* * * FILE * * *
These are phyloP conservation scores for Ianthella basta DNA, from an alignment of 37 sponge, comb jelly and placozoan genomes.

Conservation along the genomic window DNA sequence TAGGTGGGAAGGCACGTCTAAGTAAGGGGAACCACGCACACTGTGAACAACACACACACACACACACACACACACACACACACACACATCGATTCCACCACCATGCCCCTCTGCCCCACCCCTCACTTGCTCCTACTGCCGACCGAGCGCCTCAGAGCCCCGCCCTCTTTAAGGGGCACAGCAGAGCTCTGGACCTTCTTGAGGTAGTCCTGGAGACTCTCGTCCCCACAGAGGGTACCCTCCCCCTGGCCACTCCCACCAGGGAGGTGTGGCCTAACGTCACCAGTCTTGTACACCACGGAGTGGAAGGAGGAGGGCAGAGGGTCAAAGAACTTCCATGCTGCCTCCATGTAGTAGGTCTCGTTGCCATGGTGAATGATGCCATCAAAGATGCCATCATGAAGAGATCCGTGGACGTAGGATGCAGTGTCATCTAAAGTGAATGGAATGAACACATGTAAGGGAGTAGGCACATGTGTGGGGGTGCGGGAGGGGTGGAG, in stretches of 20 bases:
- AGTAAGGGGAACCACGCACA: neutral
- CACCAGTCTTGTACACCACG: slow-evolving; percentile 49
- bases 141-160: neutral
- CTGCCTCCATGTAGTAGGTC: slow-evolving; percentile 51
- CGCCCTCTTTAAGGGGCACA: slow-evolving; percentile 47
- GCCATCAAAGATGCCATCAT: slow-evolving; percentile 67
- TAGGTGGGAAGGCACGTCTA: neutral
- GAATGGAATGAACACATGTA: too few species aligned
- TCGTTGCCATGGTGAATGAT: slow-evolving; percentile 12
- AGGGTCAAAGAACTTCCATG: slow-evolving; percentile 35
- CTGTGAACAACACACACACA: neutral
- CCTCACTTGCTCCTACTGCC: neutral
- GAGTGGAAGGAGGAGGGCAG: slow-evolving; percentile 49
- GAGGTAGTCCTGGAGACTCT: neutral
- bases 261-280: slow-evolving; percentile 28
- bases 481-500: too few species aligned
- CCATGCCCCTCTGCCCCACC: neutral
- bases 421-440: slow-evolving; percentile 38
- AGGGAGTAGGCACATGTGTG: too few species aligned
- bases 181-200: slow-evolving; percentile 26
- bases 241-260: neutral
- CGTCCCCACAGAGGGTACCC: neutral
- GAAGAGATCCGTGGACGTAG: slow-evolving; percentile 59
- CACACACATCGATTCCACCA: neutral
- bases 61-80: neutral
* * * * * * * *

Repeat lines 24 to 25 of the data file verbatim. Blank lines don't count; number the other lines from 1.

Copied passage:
- CGTCCCCACAGAGGGTACCC: neutral
- GAAGAGATCCGTGGACGTAG: slow-evolving; percentile 59